Campaign Response Attribution (CRA) provides marketers with a real-time solution to measuring the performance of campaigns whilst they are in market providing direction on how to optimize tactics and messages based on their relative performance. CRA measures which elements of the program are working harder to drive response and offers a better currency than LTA for trading in any response-based media from traditional DR TV, through CTV and OTT to traditional Display and Search.
CRA is a complement to MMM which is the gold standard for measuring true incrementality and ROI by offering a real-time solution to improve ROI.
With pending cookie deprecation and stricter privacy controls limiting the ability to measure based on individual click streams and 3rd party data, CRA offers a solution based on the most granular data available using reports at greater time frequencies and based on cohort cookie groups.
Digital response media drives need for MTA solutions
With the advent of multi-channel marketing, comes the need to measure the sales impact of inherently micro-focused digital media alongside more macro-oriented traditional advertising. Consequently, any analytical approach that aims to incorporate both elements inevitably involves a degree of data aggregation or disaggregation depending on whether we adopt a macro or a micro route.
In response, modern marketing analytics has evolved into two broad strands.
In this approach, consumer journey theories attempt to provide a fuller explanation of the final purchase decision with paid, owned and earned media working together to drive demand. Measurement is typically carried out at an aggregated level, using econometric methods applied to groups of consumers, either at store, chain or market level. Outputs are used to quantify ROI, advise on optimal budget allocation across off and online channels and produce sales forecasts.
Network approaches to short and long-term MMM lie at the heart of our BaseDynamics system.
Multi touch attribution (MTA) is a micro analogue of short-term MMM – focusing on a network of interactions between online media on the road to purchase. Measurement is based on the online journeys of single individuals using various techniques ranging from econometric choice modelling (Logit) and probability chains (Markov) through to economic game theory (Shapely values). The result is a final (average) sales equation where each online touchpoint is free of any last-touch bias.
Outputs allow the marketer to assign credit to each touchpoint and to dig deeper into the digital mix, addressing more precise tactical questions such as how, where and when to spend the allocated budget, which networks, publishers and keywords.
Challenges implementing MTA
However, four key problems with current MTA practice are apparent. The first and most practical challenge is the pending cookie deprecation by Google and the already implemented revisions to IDFA by Apple. The combination of these actions renders MTA a moot point at least in terms of "respondent level" analysis. No longer are we able to create a 'click-stream' connecting on site transactions with third party ad placements.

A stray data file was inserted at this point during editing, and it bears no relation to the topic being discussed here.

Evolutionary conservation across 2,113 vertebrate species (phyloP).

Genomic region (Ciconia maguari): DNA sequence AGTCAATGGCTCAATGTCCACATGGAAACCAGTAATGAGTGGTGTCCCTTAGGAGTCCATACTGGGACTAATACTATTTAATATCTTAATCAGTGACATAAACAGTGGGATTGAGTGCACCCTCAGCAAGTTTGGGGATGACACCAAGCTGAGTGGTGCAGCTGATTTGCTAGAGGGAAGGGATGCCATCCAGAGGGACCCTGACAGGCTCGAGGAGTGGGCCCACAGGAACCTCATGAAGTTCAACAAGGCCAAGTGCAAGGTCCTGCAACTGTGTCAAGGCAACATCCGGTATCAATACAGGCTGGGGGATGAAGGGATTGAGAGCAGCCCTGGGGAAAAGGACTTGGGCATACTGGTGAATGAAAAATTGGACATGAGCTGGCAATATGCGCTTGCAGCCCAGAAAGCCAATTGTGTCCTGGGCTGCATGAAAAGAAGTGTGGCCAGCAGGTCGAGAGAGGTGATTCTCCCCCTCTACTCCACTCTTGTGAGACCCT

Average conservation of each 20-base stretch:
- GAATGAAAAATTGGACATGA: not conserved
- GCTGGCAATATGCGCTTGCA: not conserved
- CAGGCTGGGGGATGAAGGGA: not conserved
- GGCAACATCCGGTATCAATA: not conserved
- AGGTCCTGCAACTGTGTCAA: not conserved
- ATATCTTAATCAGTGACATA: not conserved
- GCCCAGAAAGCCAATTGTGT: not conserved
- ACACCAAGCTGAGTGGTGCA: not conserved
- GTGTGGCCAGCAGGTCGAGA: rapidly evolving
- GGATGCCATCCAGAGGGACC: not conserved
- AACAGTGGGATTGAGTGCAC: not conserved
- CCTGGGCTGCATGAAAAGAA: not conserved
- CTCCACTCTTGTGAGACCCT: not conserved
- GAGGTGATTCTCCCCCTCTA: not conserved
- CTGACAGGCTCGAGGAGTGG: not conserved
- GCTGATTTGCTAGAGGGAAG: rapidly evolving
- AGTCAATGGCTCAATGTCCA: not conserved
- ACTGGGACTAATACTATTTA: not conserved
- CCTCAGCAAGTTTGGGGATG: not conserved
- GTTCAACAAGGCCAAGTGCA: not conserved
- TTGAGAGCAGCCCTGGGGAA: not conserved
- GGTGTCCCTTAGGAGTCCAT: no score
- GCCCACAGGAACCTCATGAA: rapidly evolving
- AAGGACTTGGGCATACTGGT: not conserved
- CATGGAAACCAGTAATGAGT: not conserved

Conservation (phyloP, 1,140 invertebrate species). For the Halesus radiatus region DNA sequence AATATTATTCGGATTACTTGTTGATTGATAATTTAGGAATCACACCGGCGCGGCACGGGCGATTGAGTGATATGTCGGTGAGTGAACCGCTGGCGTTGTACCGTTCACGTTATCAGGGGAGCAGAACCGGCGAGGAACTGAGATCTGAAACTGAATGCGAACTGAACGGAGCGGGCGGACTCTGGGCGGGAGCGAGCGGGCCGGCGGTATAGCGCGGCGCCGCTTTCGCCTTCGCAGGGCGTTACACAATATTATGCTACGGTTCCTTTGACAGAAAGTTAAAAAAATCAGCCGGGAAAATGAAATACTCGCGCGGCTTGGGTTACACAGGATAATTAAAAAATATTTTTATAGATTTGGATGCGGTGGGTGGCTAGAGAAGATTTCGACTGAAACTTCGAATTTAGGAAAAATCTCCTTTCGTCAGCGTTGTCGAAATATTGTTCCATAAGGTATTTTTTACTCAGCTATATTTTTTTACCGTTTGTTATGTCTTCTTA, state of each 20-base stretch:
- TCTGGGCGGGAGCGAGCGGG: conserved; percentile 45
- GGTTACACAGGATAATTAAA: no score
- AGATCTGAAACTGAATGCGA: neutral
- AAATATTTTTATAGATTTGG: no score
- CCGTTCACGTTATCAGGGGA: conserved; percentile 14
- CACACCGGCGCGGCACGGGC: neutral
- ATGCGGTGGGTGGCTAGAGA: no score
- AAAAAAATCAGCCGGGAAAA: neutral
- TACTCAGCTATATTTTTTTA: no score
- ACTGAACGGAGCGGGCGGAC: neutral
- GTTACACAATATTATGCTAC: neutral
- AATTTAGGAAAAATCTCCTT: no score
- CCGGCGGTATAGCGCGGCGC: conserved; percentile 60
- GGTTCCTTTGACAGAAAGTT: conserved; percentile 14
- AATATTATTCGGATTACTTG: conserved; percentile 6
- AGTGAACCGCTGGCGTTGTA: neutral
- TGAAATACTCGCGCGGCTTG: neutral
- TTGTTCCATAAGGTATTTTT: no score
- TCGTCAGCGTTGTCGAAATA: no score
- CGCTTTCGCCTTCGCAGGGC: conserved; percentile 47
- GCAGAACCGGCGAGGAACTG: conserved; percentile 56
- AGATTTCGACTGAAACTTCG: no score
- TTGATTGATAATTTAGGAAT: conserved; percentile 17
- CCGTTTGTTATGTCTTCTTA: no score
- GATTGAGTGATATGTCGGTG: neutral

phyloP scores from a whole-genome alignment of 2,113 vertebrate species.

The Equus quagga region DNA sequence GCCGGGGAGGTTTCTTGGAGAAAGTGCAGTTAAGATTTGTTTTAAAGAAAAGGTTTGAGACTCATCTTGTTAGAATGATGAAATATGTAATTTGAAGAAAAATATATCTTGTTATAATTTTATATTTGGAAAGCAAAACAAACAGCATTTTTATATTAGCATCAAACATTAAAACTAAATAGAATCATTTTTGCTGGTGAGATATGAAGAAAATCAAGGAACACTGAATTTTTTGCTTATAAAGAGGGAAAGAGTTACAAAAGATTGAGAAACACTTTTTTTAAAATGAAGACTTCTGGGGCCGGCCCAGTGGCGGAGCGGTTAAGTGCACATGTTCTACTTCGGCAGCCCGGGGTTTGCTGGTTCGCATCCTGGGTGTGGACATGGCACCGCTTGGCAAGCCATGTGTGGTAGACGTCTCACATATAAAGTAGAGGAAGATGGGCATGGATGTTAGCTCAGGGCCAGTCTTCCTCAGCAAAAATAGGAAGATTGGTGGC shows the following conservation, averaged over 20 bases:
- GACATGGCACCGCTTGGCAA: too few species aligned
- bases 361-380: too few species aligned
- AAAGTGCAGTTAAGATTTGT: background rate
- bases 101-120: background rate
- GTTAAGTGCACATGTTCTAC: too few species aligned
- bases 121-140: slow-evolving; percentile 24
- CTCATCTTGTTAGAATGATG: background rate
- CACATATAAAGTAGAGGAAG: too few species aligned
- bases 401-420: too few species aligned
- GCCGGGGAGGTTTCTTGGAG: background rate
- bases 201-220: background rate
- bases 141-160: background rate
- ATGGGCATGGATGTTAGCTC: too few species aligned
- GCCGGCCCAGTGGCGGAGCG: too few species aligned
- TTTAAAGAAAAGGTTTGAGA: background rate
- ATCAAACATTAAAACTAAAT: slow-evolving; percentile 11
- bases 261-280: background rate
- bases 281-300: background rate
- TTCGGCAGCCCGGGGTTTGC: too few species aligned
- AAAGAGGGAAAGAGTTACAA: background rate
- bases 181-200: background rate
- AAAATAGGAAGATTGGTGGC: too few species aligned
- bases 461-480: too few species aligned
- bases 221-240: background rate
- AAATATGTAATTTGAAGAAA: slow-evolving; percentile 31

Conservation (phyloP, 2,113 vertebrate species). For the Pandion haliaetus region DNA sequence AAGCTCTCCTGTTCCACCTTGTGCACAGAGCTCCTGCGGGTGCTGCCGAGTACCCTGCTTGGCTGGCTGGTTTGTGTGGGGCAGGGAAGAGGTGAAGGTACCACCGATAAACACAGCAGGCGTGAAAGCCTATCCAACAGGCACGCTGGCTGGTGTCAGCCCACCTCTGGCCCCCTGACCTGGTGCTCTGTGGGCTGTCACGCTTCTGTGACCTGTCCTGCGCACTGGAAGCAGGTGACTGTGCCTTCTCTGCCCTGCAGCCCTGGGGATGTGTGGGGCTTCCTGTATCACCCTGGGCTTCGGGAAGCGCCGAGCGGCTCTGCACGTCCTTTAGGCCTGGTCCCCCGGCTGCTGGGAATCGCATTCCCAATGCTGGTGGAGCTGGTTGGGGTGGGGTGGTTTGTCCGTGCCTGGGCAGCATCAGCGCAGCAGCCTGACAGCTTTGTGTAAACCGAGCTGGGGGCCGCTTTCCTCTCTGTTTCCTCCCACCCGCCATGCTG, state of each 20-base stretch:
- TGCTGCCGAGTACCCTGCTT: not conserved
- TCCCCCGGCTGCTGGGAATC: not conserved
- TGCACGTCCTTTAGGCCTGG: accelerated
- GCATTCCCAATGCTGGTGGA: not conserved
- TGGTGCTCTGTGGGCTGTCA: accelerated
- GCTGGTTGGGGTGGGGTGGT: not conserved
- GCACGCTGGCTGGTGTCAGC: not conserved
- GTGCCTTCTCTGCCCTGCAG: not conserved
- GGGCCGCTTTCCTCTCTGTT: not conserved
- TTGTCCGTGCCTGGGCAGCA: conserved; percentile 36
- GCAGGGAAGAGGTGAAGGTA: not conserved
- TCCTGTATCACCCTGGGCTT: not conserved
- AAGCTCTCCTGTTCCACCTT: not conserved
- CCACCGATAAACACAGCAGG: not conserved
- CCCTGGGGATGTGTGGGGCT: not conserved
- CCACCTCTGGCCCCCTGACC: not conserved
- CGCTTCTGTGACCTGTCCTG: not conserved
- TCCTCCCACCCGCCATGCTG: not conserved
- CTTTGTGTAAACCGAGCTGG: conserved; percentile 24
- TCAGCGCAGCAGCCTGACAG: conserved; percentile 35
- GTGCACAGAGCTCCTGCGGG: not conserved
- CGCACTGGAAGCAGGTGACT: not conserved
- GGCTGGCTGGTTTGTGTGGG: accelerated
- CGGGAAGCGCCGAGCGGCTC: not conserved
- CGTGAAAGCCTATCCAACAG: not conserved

In addition, MTA faces three more theoretical challenges:
MTA analysis is typically carried out using ‘tall’ panel data sets: namely, a large number of high-frequency cookie-level records observed over relatively short time periods. As such, the time-series properties of the data cannot be captured and results are short-term focused
The causal impact of each last-touch variable is questionable. MTA just controls for all observable paths between marketing touchpoints but does not fully control for reverse causality between those touchpoints and sales. Consequently, unless the level of disaggregation can isolate pre-disposed/non-pre-disposed customers - via separation into new and existing for example - simultaneity bias is still present.
MTA is a highly narrow micro representation of consumer demand, with no control for pricing, offline media and economic factors routinely incorporated into more macro MMM studies. This problem has led to an increasing desire over recent years to combine MTA with MMM into a Unified Marketing Impacts Model (Forrester, 2015), dubiously defined as “a blend of statistical techniques that assigns business value to each element of the marketing mix at both a strategic and tactical level”
Conventional industry solutions
Unified models aim to combine MTA and MMM data streams into one unified data set. This needs to overcome three key challenges
- To maintain the granularity of the cookie level data, a unified data set would entail relatively ad hoc division of the MMM input data into higher (daily/hourly) frequencies.
- Matching the market level data to the relevant cookie-level cohorts
- Even if a well-matched data set of sufficient length is possible, the market-level variables are still aggregated concepts. As such, their effects will typically be under-estimated in the high variance environment of the online cookie data.
Given these problems, a more palatable approach is a two-step method that uses the outputs from one as inputs into the other. This gives two options.
1. MMM outputs as priors in MTA
Online media parameter estimates, split by traffic source such as display, search, email and affiliate, enter as priors into MTA to constrain the total estimated impact. MTA can then assign credit to the components of each aggregated bucket. The main advantage of this approach is that the MMM estimates can be treated as meaningful priors because:
- We have full control for all offline and external factors, together with time series dimension.
- With a baseline and a suitable identification strategy, the MMM parameters satisfy the Conditional Independence Assumption and can thus be treated as causal effects.
The question is then how best to introduce the priors into the MTA analysis – so we maintain consistency between incremental effects of MTA and MMM. The obvious solution is to apply a constant incrementality fraction to all conversion paths. However, this is subject to two key problems:
- Biased conversion credit for the component parts of the relevant touchpoint.
- Control for the offline and non-addressable effects along each conversion path – introducing aggregated effects/data into the micro model.
2. MTA outputs as priors in MMM